In 2009, I moved to an apartment on New York’s Upper East Side. Twenty-two, fresh out of college, and jobless, my options for housing were limited. An old friend and I moved to the city from the Midwest the same week with no money and no backup plan, and by dint of our sheer delusions convinced a management company to rent us their worst one-bedroom apartment. Located beneath the Queensboro Bridge, the apartment would prove a semi-harrowing place to live. Its heat and hot water were erratic, its window faced a brick wall, and the fact that one of our beds was in the living room turned it into something of an anti-bachelorette pad.
But that first chaotic fall in the city, I would come to discover my new neighborhood itself operated as something of a balm. The Upper East Side was everything my own life was not: orderly, luxurious, solid, and grand. Deep down, I was afraid—that my gambit to move to work at a magazine in New York without a safety net would fail, and I would have to slink home to my parents’ basement in Missouri with my tail between my legs. But when I walked a few blocks west from our apartment, I found myself in a world of Beaux Arts townhomes and bona fide ballgowns. And these atmospherics made failing feel impossible. They were the polar opposite of fear, or falling asleep next to your kitchen sink. When I slipped on a tiny brocade minidress and silk headband of my own, this softness and luxury functioned as both armor and escape. My clothes, like my neighborhood, were another form of slipping into the future perfect; totemic and absurd in equal measure hanging in our apartment’s one shared closet. What I meant when I wore them was that I wanted a life that was more than scraping by. And uptown clothes let me pretend for a little while, even to myself.
In the aughts, this had the added benefit of making me fashionable. Even distinctly downtown designers—from Marc Jacobs to Anna Sui—seemed to have been inspired by the original uptown bad girl (and W alum) Blair Waldorf. Their designs, along with those from mainstay uptown brands like Oscar de la Renta and Carolina Herrera, embraced the silks, jewels, and out-and-out prep that have defined the uptown aesthetic for generations. It was a time when Jason Wu dressed Michelle Obama in chiffon ballgowns and peplum reigned supreme.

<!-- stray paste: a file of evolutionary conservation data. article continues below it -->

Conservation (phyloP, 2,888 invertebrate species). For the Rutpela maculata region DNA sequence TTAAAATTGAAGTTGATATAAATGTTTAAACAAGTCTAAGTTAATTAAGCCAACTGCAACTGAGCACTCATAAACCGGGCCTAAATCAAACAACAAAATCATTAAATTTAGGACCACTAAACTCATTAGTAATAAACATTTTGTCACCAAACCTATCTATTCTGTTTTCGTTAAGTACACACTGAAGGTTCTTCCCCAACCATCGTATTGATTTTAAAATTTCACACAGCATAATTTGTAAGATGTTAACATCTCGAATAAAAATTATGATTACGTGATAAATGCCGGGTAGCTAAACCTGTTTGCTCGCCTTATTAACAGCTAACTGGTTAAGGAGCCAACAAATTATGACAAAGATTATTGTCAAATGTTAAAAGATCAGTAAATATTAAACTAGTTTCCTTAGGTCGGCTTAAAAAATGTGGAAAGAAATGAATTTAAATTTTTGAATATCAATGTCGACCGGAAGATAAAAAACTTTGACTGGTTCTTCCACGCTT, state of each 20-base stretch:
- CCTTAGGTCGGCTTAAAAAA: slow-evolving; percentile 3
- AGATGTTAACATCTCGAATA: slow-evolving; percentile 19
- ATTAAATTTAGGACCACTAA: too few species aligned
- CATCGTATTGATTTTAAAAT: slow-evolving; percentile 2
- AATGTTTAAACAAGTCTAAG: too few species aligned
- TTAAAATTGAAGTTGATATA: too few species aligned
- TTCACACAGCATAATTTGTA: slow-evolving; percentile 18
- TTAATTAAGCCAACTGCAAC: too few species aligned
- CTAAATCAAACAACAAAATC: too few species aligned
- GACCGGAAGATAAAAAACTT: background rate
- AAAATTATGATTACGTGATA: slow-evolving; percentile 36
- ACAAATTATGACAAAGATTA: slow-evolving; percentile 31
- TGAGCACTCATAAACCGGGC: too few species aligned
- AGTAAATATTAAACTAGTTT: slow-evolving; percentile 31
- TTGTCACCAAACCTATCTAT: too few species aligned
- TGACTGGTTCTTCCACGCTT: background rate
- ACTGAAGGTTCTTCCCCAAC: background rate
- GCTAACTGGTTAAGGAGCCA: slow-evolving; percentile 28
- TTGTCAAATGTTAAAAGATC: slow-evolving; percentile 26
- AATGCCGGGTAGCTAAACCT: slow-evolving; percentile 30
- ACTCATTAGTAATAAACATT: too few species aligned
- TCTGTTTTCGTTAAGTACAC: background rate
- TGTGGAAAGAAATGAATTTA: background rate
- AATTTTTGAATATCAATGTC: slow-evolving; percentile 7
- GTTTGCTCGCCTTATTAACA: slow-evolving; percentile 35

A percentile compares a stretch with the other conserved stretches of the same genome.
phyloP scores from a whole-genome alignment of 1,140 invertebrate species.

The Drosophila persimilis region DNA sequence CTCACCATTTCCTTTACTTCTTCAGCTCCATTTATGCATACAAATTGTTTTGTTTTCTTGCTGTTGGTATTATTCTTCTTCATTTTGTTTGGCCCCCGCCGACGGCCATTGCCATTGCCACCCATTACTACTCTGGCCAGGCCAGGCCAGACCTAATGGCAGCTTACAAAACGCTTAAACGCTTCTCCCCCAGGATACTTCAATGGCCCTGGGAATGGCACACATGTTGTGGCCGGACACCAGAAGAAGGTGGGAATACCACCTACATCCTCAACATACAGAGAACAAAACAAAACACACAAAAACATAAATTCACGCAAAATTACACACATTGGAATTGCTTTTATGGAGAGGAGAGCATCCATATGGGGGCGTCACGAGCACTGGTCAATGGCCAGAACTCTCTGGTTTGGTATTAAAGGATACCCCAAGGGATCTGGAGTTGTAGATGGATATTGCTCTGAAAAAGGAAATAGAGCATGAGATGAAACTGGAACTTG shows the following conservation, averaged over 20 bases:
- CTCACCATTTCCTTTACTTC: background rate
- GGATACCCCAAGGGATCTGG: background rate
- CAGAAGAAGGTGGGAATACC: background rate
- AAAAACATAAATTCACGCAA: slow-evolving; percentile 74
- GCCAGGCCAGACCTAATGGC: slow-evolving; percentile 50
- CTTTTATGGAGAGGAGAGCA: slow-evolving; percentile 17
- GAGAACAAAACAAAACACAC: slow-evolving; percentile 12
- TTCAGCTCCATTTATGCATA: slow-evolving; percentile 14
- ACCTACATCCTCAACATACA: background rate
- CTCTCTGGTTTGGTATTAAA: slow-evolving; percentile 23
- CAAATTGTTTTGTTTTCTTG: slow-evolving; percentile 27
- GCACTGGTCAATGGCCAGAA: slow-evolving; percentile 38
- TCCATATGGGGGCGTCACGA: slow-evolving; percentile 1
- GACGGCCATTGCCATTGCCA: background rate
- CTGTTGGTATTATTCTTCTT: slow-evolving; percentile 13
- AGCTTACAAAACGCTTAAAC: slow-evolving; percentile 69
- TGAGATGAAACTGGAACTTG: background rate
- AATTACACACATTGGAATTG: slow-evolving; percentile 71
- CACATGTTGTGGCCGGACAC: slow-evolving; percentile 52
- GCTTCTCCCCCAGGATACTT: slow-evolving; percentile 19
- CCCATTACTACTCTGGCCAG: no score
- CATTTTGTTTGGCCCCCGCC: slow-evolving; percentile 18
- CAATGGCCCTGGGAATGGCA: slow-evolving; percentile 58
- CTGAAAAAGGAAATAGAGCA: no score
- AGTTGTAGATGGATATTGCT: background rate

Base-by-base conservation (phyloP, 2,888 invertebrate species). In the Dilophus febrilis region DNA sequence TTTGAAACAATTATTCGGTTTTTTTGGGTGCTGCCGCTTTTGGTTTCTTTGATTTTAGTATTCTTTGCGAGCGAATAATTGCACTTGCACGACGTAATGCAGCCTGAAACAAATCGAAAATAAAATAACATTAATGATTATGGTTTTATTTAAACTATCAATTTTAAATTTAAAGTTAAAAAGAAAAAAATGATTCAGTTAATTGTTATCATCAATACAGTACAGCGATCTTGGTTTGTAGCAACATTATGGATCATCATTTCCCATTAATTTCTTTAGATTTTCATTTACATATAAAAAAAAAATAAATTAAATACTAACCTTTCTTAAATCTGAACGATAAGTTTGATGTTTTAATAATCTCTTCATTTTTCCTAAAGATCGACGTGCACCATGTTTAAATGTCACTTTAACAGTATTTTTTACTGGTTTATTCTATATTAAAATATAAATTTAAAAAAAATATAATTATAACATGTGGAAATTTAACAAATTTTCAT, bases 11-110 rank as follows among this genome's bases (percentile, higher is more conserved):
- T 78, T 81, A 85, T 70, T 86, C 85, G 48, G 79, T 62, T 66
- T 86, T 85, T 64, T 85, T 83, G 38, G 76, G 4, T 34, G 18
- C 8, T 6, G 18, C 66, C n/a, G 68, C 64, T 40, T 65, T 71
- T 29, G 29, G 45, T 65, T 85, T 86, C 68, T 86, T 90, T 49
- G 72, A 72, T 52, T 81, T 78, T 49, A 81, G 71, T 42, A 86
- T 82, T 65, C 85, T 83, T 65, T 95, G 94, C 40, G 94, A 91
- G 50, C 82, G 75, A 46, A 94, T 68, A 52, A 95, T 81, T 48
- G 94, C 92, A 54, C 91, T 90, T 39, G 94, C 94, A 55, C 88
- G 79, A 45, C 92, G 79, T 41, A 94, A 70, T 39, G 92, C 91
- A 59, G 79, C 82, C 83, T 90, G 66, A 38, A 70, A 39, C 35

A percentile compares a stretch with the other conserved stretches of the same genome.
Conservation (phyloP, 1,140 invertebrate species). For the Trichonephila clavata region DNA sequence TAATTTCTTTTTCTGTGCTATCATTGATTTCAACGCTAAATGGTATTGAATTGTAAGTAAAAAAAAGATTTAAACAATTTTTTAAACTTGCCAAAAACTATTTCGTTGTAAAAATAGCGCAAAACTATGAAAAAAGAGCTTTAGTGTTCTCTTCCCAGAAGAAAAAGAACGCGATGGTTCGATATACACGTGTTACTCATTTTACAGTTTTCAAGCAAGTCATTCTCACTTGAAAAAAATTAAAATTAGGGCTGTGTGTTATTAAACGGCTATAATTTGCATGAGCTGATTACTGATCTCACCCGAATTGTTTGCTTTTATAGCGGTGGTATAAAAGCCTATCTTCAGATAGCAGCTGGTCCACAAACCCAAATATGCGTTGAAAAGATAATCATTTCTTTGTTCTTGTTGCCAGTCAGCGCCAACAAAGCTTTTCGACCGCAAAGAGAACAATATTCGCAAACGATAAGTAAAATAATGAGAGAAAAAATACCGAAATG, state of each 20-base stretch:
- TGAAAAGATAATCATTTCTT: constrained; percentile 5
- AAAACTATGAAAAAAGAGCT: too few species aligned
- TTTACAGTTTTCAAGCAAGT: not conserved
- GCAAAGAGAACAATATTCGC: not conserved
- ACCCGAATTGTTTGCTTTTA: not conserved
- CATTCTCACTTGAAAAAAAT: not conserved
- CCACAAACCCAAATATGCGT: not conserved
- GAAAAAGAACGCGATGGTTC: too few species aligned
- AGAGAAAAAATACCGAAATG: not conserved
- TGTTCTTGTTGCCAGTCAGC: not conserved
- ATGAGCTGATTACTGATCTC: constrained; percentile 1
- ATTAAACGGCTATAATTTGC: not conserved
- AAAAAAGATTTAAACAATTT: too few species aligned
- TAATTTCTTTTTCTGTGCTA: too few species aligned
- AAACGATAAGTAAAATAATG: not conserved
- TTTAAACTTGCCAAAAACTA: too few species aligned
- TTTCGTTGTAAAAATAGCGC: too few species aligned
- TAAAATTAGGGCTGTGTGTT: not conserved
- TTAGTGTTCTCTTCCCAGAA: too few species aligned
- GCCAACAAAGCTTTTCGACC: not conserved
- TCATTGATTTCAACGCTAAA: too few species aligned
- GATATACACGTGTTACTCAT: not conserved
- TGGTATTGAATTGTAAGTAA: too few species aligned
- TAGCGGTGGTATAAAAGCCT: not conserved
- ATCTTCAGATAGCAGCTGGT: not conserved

In the years since, my life has changed, and fashion has changed along with it. As my day-to-day became more stable and secure, I stopped needing to use uptown clothing as a psychological prophylactic, and started appreciating it on its own terms. While my style didn’t change, much of the fashion worlds did, as the uptown aesthetic of the aughts gave way to sportswear, street style peacockery, and the matte, monochrome ath-leisure favored by the Kardashian sisters; luxury democratized, via Calabasas and the infinite scroll.
As a committed leftist, this democratization was everything I believed in. High fashion had been for centuries largely the dominion of the thin, white, and to-the-manor-born, and it was difficult to reconcile these oppressive demographics with my own ethics. Now, high fashion is infinitely more diverse. This is not to say that it’s perfect, or that the work is anywhere near done. But the ethos of high fashion now is one of almost infinite permutations of beauty. Hijabs walk runways, gender-fluid collections are the norm, and ad campaigns, editorial spreads, and even collections themselves are notably more multicultural than they were even a decade ago. (To wit: Ralph Lauren’s recent capsule collection inspired by historically Black colleges and universities, which the brand said was born out of a desire to share “a more complete and authentic portrait of American style and the American dream.”)
But can there be modernity in a tweed skirt set? Some of the most exciting uptown-inflected designers working in American fashion today certainly think so. “I think that with social media, styles have really merged and remixed into a new genre,” says Mark Cross’s new creative director, Rebeca Mendoza. “What’s fun about fashion, and what’s fun about styling, is bringing cultures together and making it your own. For example, wearing a really bold sneaker and having it mixed with a very beautiful and classic vintage dress.” Markarian designer Alexandra O’Neill—who has dressed no less than First Lady Jill Biden—agrees. “A friend wore one of our mini dresses out this week with a pair of sneakers,” she told me, “and it looked so good.”